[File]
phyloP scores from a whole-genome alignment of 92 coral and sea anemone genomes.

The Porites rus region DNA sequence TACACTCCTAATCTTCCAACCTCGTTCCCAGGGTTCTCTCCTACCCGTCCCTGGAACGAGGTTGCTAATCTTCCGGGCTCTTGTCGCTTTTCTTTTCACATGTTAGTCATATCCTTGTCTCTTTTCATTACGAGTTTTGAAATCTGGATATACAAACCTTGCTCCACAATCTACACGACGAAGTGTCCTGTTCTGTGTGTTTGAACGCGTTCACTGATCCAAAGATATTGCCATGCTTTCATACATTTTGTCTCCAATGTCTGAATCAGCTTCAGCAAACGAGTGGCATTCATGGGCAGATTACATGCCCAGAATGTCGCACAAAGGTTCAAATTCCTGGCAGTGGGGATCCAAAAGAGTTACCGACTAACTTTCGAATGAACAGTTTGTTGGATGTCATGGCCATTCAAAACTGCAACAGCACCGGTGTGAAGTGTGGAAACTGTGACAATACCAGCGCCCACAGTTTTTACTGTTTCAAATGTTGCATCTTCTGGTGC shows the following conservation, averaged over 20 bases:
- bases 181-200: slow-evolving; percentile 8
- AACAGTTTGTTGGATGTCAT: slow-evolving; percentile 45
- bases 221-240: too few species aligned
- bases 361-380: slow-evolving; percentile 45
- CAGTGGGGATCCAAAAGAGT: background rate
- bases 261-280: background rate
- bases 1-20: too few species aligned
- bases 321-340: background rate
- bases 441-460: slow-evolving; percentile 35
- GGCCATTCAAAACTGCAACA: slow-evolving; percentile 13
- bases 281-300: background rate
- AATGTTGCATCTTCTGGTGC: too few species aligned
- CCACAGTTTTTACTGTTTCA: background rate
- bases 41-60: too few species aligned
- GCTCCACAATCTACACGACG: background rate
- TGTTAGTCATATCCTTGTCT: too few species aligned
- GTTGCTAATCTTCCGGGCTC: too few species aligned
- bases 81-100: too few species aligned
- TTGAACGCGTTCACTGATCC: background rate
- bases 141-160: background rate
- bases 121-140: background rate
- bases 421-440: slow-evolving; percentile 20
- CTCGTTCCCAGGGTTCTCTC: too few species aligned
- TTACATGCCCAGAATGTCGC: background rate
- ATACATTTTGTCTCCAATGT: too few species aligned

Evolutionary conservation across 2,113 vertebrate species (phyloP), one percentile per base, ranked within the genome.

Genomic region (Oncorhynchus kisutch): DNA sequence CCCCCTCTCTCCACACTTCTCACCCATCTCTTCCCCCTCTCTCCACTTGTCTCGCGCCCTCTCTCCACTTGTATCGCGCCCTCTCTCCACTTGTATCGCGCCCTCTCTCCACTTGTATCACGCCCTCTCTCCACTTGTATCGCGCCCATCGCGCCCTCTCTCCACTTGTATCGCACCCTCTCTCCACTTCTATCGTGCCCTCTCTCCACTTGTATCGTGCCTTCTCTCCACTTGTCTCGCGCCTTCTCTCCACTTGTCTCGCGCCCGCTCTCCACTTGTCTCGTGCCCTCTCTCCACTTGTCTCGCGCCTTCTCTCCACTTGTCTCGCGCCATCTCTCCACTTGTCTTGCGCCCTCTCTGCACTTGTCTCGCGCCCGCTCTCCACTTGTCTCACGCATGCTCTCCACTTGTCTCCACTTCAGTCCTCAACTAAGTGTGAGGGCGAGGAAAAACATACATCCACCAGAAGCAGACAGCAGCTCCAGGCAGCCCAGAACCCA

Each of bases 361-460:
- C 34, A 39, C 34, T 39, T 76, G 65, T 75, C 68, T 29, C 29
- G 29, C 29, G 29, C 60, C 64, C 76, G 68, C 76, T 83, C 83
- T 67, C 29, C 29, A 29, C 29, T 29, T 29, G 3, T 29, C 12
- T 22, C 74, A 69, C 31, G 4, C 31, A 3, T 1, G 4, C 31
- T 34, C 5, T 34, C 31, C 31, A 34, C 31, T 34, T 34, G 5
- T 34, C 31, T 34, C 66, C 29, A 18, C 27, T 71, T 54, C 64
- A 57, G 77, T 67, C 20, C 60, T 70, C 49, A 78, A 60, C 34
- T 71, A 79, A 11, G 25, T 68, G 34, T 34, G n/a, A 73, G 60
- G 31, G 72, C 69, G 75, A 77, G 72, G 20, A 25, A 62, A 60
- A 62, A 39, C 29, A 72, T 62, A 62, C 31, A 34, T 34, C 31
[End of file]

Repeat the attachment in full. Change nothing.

phyloP scores from a whole-genome alignment of 92 coral and sea anemone genomes.

The Porites rus region DNA sequence TACACTCCTAATCTTCCAACCTCGTTCCCAGGGTTCTCTCCTACCCGTCCCTGGAACGAGGTTGCTAATCTTCCGGGCTCTTGTCGCTTTTCTTTTCACATGTTAGTCATATCCTTGTCTCTTTTCATTACGAGTTTTGAAATCTGGATATACAAACCTTGCTCCACAATCTACACGACGAAGTGTCCTGTTCTGTGTGTTTGAACGCGTTCACTGATCCAAAGATATTGCCATGCTTTCATACATTTTGTCTCCAATGTCTGAATCAGCTTCAGCAAACGAGTGGCATTCATGGGCAGATTACATGCCCAGAATGTCGCACAAAGGTTCAAATTCCTGGCAGTGGGGATCCAAAAGAGTTACCGACTAACTTTCGAATGAACAGTTTGTTGGATGTCATGGCCATTCAAAACTGCAACAGCACCGGTGTGAAGTGTGGAAACTGTGACAATACCAGCGCCCACAGTTTTTACTGTTTCAAATGTTGCATCTTCTGGTGC shows the following conservation, averaged over 20 bases:
- bases 181-200: slow-evolving; percentile 8
- AACAGTTTGTTGGATGTCAT: slow-evolving; percentile 45
- bases 221-240: too few species aligned
- bases 361-380: slow-evolving; percentile 45
- CAGTGGGGATCCAAAAGAGT: background rate
- bases 261-280: background rate
- bases 1-20: too few species aligned
- bases 321-340: background rate
- bases 441-460: slow-evolving; percentile 35
- GGCCATTCAAAACTGCAACA: slow-evolving; percentile 13
- bases 281-300: background rate
- AATGTTGCATCTTCTGGTGC: too few species aligned
- CCACAGTTTTTACTGTTTCA: background rate
- bases 41-60: too few species aligned
- GCTCCACAATCTACACGACG: background rate
- TGTTAGTCATATCCTTGTCT: too few species aligned
- GTTGCTAATCTTCCGGGCTC: too few species aligned
- bases 81-100: too few species aligned
- TTGAACGCGTTCACTGATCC: background rate
- bases 141-160: background rate
- bases 121-140: background rate
- bases 421-440: slow-evolving; percentile 20
- CTCGTTCCCAGGGTTCTCTC: too few species aligned
- TTACATGCCCAGAATGTCGC: background rate
- ATACATTTTGTCTCCAATGT: too few species aligned

Evolutionary conservation across 2,113 vertebrate species (phyloP), one percentile per base, ranked within the genome.

Genomic region (Oncorhynchus kisutch): DNA sequence CCCCCTCTCTCCACACTTCTCACCCATCTCTTCCCCCTCTCTCCACTTGTCTCGCGCCCTCTCTCCACTTGTATCGCGCCCTCTCTCCACTTGTATCGCGCCCTCTCTCCACTTGTATCACGCCCTCTCTCCACTTGTATCGCGCCCATCGCGCCCTCTCTCCACTTGTATCGCACCCTCTCTCCACTTCTATCGTGCCCTCTCTCCACTTGTATCGTGCCTTCTCTCCACTTGTCTCGCGCCTTCTCTCCACTTGTCTCGCGCCCGCTCTCCACTTGTCTCGTGCCCTCTCTCCACTTGTCTCGCGCCTTCTCTCCACTTGTCTCGCGCCATCTCTCCACTTGTCTTGCGCCCTCTCTGCACTTGTCTCGCGCCCGCTCTCCACTTGTCTCACGCATGCTCTCCACTTGTCTCCACTTCAGTCCTCAACTAAGTGTGAGGGCGAGGAAAAACATACATCCACCAGAAGCAGACAGCAGCTCCAGGCAGCCCAGAACCCA

Each of bases 361-460:
- C 34, A 39, C 34, T 39, T 76, G 65, T 75, C 68, T 29, C 29
- G 29, C 29, G 29, C 60, C 64, C 76, G 68, C 76, T 83, C 83
- T 67, C 29, C 29, A 29, C 29, T 29, T 29, G 3, T 29, C 12
- T 22, C 74, A 69, C 31, G 4, C 31, A 3, T 1, G 4, C 31
- T 34, C 5, T 34, C 31, C 31, A 34, C 31, T 34, T 34, G 5
- T 34, C 31, T 34, C 66, C 29, A 18, C 27, T 71, T 54, C 64
- A 57, G 77, T 67, C 20, C 60, T 70, C 49, A 78, A 60, C 34
- T 71, A 79, A 11, G 25, T 68, G 34, T 34, G n/a, A 73, G 60
- G 31, G 72, C 69, G 75, A 77, G 72, G 20, A 25, A 62, A 60
- A 62, A 39, C 29, A 72, T 62, A 62, C 31, A 34, T 34, C 31